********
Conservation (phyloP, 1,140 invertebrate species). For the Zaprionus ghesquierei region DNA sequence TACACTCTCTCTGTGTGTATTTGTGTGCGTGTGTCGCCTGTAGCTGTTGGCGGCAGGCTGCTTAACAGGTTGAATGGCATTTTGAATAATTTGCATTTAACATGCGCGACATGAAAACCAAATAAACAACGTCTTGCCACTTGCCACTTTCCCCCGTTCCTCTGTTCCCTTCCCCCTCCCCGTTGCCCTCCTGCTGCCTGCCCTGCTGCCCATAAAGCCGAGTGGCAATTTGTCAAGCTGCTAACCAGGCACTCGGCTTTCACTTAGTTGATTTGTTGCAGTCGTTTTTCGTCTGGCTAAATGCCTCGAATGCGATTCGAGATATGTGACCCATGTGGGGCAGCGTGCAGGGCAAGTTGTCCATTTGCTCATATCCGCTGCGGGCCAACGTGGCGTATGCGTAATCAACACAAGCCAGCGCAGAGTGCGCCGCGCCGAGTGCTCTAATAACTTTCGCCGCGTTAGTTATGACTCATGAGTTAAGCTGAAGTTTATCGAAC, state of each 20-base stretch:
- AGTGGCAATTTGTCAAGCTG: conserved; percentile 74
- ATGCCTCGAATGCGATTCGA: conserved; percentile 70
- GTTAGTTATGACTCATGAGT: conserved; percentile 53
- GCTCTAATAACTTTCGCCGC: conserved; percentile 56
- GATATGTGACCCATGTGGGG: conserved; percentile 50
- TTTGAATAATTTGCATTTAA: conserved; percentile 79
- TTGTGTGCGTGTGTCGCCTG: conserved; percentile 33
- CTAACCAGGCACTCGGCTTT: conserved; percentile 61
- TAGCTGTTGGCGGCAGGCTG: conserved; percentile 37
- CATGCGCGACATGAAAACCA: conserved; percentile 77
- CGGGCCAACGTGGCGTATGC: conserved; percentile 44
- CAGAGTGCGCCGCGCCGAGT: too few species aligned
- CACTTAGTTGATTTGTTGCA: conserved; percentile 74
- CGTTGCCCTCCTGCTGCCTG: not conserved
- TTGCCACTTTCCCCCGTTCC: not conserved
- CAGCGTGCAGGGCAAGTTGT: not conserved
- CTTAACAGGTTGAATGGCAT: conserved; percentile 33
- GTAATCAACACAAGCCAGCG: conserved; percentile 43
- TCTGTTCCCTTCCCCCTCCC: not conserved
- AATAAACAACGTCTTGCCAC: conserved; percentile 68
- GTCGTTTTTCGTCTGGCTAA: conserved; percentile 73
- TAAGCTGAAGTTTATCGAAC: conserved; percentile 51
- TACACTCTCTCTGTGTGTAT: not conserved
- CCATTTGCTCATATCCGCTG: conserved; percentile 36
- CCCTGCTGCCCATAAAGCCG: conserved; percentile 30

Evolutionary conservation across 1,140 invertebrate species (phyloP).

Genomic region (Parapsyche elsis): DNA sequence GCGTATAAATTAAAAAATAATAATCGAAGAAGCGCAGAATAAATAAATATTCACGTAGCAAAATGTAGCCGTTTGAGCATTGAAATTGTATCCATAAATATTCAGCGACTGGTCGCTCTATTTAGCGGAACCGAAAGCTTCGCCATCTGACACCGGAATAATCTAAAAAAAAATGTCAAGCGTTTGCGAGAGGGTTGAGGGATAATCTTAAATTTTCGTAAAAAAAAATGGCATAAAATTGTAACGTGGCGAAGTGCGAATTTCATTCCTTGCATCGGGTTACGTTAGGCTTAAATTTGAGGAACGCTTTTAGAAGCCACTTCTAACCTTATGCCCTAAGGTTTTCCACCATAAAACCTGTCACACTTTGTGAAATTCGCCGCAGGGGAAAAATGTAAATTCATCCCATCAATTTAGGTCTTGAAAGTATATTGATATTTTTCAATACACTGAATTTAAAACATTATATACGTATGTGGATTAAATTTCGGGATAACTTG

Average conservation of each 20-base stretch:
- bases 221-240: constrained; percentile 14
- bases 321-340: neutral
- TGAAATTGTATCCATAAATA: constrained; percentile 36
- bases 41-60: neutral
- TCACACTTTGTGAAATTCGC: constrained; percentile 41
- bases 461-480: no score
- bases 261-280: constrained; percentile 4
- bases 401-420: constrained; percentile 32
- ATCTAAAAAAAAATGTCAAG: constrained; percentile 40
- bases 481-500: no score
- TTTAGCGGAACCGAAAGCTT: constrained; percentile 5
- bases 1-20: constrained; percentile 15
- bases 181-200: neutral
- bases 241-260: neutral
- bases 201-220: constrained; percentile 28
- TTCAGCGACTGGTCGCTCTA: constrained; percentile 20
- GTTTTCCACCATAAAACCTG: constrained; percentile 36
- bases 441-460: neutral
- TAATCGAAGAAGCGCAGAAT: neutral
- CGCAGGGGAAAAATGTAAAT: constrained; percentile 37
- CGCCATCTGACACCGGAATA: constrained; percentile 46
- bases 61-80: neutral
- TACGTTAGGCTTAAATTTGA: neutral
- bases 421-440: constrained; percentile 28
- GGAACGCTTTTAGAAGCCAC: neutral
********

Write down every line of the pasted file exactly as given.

Conservation (phyloP, 1,140 invertebrate species). For the Zaprionus ghesquierei region DNA sequence TACACTCTCTCTGTGTGTATTTGTGTGCGTGTGTCGCCTGTAGCTGTTGGCGGCAGGCTGCTTAACAGGTTGAATGGCATTTTGAATAATTTGCATTTAACATGCGCGACATGAAAACCAAATAAACAACGTCTTGCCACTTGCCACTTTCCCCCGTTCCTCTGTTCCCTTCCCCCTCCCCGTTGCCCTCCTGCTGCCTGCCCTGCTGCCCATAAAGCCGAGTGGCAATTTGTCAAGCTGCTAACCAGGCACTCGGCTTTCACTTAGTTGATTTGTTGCAGTCGTTTTTCGTCTGGCTAAATGCCTCGAATGCGATTCGAGATATGTGACCCATGTGGGGCAGCGTGCAGGGCAAGTTGTCCATTTGCTCATATCCGCTGCGGGCCAACGTGGCGTATGCGTAATCAACACAAGCCAGCGCAGAGTGCGCCGCGCCGAGTGCTCTAATAACTTTCGCCGCGTTAGTTATGACTCATGAGTTAAGCTGAAGTTTATCGAAC, state of each 20-base stretch:
- AGTGGCAATTTGTCAAGCTG: conserved; percentile 74
- ATGCCTCGAATGCGATTCGA: conserved; percentile 70
- GTTAGTTATGACTCATGAGT: conserved; percentile 53
- GCTCTAATAACTTTCGCCGC: conserved; percentile 56
- GATATGTGACCCATGTGGGG: conserved; percentile 50
- TTTGAATAATTTGCATTTAA: conserved; percentile 79
- TTGTGTGCGTGTGTCGCCTG: conserved; percentile 33
- CTAACCAGGCACTCGGCTTT: conserved; percentile 61
- TAGCTGTTGGCGGCAGGCTG: conserved; percentile 37
- CATGCGCGACATGAAAACCA: conserved; percentile 77
- CGGGCCAACGTGGCGTATGC: conserved; percentile 44
- CAGAGTGCGCCGCGCCGAGT: too few species aligned
- CACTTAGTTGATTTGTTGCA: conserved; percentile 74
- CGTTGCCCTCCTGCTGCCTG: not conserved
- TTGCCACTTTCCCCCGTTCC: not conserved
- CAGCGTGCAGGGCAAGTTGT: not conserved
- CTTAACAGGTTGAATGGCAT: conserved; percentile 33
- GTAATCAACACAAGCCAGCG: conserved; percentile 43
- TCTGTTCCCTTCCCCCTCCC: not conserved
- AATAAACAACGTCTTGCCAC: conserved; percentile 68
- GTCGTTTTTCGTCTGGCTAA: conserved; percentile 73
- TAAGCTGAAGTTTATCGAAC: conserved; percentile 51
- TACACTCTCTCTGTGTGTAT: not conserved
- CCATTTGCTCATATCCGCTG: conserved; percentile 36
- CCCTGCTGCCCATAAAGCCG: conserved; percentile 30

Evolutionary conservation across 1,140 invertebrate species (phyloP).

Genomic region (Parapsyche elsis): DNA sequence GCGTATAAATTAAAAAATAATAATCGAAGAAGCGCAGAATAAATAAATATTCACGTAGCAAAATGTAGCCGTTTGAGCATTGAAATTGTATCCATAAATATTCAGCGACTGGTCGCTCTATTTAGCGGAACCGAAAGCTTCGCCATCTGACACCGGAATAATCTAAAAAAAAATGTCAAGCGTTTGCGAGAGGGTTGAGGGATAATCTTAAATTTTCGTAAAAAAAAATGGCATAAAATTGTAACGTGGCGAAGTGCGAATTTCATTCCTTGCATCGGGTTACGTTAGGCTTAAATTTGAGGAACGCTTTTAGAAGCCACTTCTAACCTTATGCCCTAAGGTTTTCCACCATAAAACCTGTCACACTTTGTGAAATTCGCCGCAGGGGAAAAATGTAAATTCATCCCATCAATTTAGGTCTTGAAAGTATATTGATATTTTTCAATACACTGAATTTAAAACATTATATACGTATGTGGATTAAATTTCGGGATAACTTG

Average conservation of each 20-base stretch:
- bases 221-240: constrained; percentile 14
- bases 321-340: neutral
- TGAAATTGTATCCATAAATA: constrained; percentile 36
- bases 41-60: neutral
- TCACACTTTGTGAAATTCGC: constrained; percentile 41
- bases 461-480: no score
- bases 261-280: constrained; percentile 4
- bases 401-420: constrained; percentile 32
- ATCTAAAAAAAAATGTCAAG: constrained; percentile 40
- bases 481-500: no score
- TTTAGCGGAACCGAAAGCTT: constrained; percentile 5
- bases 1-20: constrained; percentile 15
- bases 181-200: neutral
- bases 241-260: neutral
- bases 201-220: constrained; percentile 28
- TTCAGCGACTGGTCGCTCTA: constrained; percentile 20
- GTTTTCCACCATAAAACCTG: constrained; percentile 36
- bases 441-460: neutral
- TAATCGAAGAAGCGCAGAAT: neutral
- CGCAGGGGAAAAATGTAAAT: constrained; percentile 37
- CGCCATCTGACACCGGAATA: constrained; percentile 46
- bases 61-80: neutral
- TACGTTAGGCTTAAATTTGA: neutral
- bases 421-440: constrained; percentile 28
- GGAACGCTTTTAGAAGCCAC: neutral